Fortunately, there will soon be published a well-deserved critique of the Brandens' biographical tracts. This criticism will include never before published excerpts from Ayn Rand's journals about the Brandens. The author, James Valliant had released an earlier version of his analysis (which did not include any of Ayn Rand's journal entries) on the web but in anticipation of the publication pulled it from the public web site. I have read the earlier web based analysis and found it quite convincing. The upcoming book will be called The Passion of Ayn Rand's Critics and will be published by Durban House Publishing. I suspect this book will not put to rest the attacks on Ayn Rand but at least it will offer those of us who do admire her an opportunity to read her side of the story and, as a result, to answer some of these unjustified personal attacks with facts and logic.
Happy Columbus Day 2004

I grew up in West Germany in the 1970s before moving to Israel for most of the first half of the 1980s and arriving in Los Angeles in the summer of 1984. In Germany, to the best of my knowledge, I did not notice any controversy about Columbus. He was treated as a hero, a person worthy of admiration. I would say the same was true for Israel. It was only when I arrived in the US that I learned there was some controversy here. I admit to being somewhat ignorant and confused about the controversy at first. I don't consider myself an expert on Columbus yet but the moral arguments now used against him I no longer find convincing.

For some discussion why Columbus day is important see Tom Bowden's essay at ARI, as well as Joe Kane's comments. Tom Bowden, in particular, played an important role in clearing up some of my misconceptions on the topic with his pamphlet that I read about 10 years ago. The pamphlet was a well researched objective set of questions and answers on Columbus and the American Indians. Mr. Bowden has since turned the pamphlet into a short book.

Today I am looking forward to attending Tom Bowden's lecture Columbus Day without Guilt. Anybody interested in Columbus day should try to attend the ARI sponsored talk which will be held at the Hyatt Regency Hotel in Irvine, California at 7:30 PM. See the flier for details.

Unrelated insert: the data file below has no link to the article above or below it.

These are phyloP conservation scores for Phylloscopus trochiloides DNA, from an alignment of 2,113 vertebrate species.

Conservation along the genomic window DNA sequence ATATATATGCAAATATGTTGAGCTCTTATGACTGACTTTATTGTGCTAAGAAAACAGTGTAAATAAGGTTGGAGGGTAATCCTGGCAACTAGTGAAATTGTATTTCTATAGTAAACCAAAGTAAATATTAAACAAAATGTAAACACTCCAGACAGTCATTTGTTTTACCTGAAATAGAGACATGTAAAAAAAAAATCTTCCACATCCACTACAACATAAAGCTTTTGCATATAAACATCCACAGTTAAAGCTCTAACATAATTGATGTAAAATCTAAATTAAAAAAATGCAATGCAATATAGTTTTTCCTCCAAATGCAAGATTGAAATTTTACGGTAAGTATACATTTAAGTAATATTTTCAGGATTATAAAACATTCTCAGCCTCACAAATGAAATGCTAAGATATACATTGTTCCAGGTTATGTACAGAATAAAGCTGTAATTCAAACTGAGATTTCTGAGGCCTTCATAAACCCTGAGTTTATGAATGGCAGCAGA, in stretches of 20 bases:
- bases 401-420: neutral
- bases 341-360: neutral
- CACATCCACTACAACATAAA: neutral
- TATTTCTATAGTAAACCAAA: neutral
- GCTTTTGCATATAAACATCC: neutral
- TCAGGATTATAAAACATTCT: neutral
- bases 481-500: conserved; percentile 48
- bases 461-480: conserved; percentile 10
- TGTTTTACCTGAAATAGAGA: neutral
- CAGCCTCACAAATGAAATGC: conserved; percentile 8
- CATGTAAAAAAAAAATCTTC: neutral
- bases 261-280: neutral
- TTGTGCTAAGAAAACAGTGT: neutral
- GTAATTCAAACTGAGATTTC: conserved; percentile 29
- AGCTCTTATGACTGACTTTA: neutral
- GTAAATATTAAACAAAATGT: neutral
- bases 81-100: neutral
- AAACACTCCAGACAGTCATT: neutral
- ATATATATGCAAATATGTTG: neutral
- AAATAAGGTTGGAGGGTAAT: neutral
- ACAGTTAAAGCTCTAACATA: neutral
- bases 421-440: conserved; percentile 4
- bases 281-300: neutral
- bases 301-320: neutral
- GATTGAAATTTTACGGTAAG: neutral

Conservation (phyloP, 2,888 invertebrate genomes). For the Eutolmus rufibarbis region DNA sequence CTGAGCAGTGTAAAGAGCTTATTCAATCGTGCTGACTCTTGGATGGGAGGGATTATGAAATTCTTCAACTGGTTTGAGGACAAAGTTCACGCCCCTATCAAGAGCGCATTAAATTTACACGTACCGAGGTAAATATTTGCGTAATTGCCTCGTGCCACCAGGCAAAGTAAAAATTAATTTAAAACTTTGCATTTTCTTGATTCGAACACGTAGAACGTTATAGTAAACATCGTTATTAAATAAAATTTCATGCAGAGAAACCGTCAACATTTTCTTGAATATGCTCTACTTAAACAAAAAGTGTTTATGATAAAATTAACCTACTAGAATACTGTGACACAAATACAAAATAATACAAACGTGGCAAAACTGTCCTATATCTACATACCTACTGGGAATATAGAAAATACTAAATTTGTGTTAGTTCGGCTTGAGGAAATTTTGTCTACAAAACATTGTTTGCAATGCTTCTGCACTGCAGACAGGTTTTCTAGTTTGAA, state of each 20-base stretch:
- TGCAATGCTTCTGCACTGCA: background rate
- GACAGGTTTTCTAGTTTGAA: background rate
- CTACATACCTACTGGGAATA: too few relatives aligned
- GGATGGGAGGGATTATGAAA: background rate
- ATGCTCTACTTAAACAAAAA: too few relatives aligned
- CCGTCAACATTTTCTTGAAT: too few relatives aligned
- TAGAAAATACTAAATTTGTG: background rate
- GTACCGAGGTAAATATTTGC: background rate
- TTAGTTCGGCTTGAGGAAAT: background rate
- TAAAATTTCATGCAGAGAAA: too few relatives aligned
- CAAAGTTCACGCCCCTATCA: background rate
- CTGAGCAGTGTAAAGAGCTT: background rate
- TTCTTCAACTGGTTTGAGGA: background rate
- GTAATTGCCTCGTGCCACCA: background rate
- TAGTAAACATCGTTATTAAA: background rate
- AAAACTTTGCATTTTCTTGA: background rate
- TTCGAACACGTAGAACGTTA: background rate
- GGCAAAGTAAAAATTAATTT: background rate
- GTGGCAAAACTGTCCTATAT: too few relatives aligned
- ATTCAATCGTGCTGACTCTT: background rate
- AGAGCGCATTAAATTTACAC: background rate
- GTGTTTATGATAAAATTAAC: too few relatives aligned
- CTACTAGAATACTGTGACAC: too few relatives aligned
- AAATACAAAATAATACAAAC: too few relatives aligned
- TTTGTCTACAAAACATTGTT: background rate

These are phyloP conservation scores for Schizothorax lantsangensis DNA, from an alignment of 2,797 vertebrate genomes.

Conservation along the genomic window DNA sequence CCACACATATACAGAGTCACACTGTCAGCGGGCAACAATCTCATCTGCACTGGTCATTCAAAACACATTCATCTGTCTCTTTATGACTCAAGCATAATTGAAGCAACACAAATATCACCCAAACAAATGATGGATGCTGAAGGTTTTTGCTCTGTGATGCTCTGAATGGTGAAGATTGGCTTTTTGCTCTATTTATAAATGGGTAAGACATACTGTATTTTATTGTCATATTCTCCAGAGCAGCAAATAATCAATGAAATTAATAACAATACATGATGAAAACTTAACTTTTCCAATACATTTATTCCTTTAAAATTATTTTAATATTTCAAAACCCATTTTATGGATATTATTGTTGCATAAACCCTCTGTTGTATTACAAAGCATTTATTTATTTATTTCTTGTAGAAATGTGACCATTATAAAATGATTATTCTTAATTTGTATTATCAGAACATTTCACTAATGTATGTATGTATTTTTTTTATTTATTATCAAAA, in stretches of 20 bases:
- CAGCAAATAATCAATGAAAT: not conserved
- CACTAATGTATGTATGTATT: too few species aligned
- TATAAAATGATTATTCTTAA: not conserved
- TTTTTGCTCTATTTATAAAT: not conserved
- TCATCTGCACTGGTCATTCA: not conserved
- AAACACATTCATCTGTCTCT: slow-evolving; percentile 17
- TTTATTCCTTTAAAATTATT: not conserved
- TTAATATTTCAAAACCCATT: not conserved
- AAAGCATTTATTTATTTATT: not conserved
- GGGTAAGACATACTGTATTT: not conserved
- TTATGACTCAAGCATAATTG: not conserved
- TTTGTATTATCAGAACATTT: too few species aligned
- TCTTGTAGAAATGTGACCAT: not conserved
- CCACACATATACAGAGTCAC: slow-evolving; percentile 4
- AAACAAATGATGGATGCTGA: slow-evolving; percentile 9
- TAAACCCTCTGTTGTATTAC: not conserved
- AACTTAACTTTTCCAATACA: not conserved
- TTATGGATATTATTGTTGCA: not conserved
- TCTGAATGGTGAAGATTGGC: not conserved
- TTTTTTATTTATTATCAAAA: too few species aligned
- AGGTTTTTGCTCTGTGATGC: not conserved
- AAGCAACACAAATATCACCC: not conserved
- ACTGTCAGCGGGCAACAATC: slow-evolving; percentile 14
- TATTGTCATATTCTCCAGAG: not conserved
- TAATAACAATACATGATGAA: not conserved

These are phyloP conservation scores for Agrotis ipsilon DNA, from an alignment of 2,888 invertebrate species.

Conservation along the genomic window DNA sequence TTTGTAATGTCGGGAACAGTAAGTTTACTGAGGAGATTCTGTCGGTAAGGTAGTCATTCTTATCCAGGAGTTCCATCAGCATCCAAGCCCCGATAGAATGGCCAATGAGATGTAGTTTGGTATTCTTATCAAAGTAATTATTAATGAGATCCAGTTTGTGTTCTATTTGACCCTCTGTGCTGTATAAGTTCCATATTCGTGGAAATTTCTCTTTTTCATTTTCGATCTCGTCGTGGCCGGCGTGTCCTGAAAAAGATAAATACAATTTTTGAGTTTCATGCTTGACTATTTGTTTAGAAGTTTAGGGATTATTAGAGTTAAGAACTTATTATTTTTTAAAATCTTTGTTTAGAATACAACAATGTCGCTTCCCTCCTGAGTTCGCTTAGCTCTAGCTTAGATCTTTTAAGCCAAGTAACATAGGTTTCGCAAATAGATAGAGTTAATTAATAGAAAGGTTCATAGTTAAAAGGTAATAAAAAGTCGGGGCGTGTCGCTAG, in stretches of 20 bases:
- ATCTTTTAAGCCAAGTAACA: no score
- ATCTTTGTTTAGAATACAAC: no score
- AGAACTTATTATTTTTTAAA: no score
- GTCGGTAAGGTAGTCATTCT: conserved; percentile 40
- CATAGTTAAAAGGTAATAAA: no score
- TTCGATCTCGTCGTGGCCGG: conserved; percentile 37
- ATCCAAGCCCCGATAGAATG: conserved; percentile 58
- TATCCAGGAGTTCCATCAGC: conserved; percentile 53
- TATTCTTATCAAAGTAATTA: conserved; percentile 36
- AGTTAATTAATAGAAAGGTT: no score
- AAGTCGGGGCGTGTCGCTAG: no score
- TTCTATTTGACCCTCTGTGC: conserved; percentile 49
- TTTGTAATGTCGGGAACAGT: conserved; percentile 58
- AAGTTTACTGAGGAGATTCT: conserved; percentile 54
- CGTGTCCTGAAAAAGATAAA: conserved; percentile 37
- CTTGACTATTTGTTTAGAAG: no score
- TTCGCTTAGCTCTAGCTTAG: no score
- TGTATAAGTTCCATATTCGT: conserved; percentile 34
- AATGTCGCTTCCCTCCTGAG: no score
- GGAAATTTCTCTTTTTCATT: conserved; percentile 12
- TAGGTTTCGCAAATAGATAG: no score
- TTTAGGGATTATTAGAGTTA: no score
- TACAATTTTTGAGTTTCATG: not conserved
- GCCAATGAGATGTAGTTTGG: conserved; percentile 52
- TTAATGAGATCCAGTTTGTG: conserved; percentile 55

Friday, October 08, 2004

Objectivists and the 2004 Presidential Elections

It may come as a surprise to the uninitiated but Objectivists are very much divided in this presidential election. "Supporters" of President Bush include Robert Tracinski, Michael Hurd, and Alexander Marriott. "Supporters" of Kerry include Leonard Peikoff, Craig Biddle, John Lewis and others. I put "supporters" in quotes because neither side is really enamored with "their man" but rather they argue on different levels as to which one is the least worst in both short and long-run terms.

Supporters of Bush admit Bush's inadequate war but believe it is preferable to whatever Kerry will do (or most likely not do). Supporters of Kerry are worried about Bush's injection of religion into government and are not at all sure that what little Bush has done to fight this war will be all that different from what Kerry will be pushed to do to get reelected. There are other arguments as well but the above are some of the most important.

I'm still slightly more supportive of Bush than Kerry, though I have to admit the anti-Bush arguments are giving me great pause. I'm now somewhat afraid no matter who will get elected. I still can't help but think that with the small number of Objectivists around the effect of our votes is more an issue of moral sanction than electoral effectiveness. For example, in California where I reside, it is a more or less foregone conclusion that Kerry will win regardless of what Objectivists will do.

I used to think that Bush's reelection was a given since Kerry's pacifistic arguments would not win over the American public. However, Bush is now apparently doing such a poor job defending what little he's done that Kerry is gaining on him. We will see how tonight's debate goes but it does appear that the momentum is now with Kerry.

Friday, October 01, 2004

Debate
Last night's debate did not change the fundamental positions of both candidates but it did clarify them for anybody who hadn't been paying close attention to the issues so far. Whatever problems one may have with Bush's approach to fighting this war, Kerry wants to returns to the days of Clinton. That is, to the days of delusionary diplomacy and wishful thinking. I therefore come to the simple conclusion that a vote for Kerry is a vote for surrender. Thus, I vote for Bush.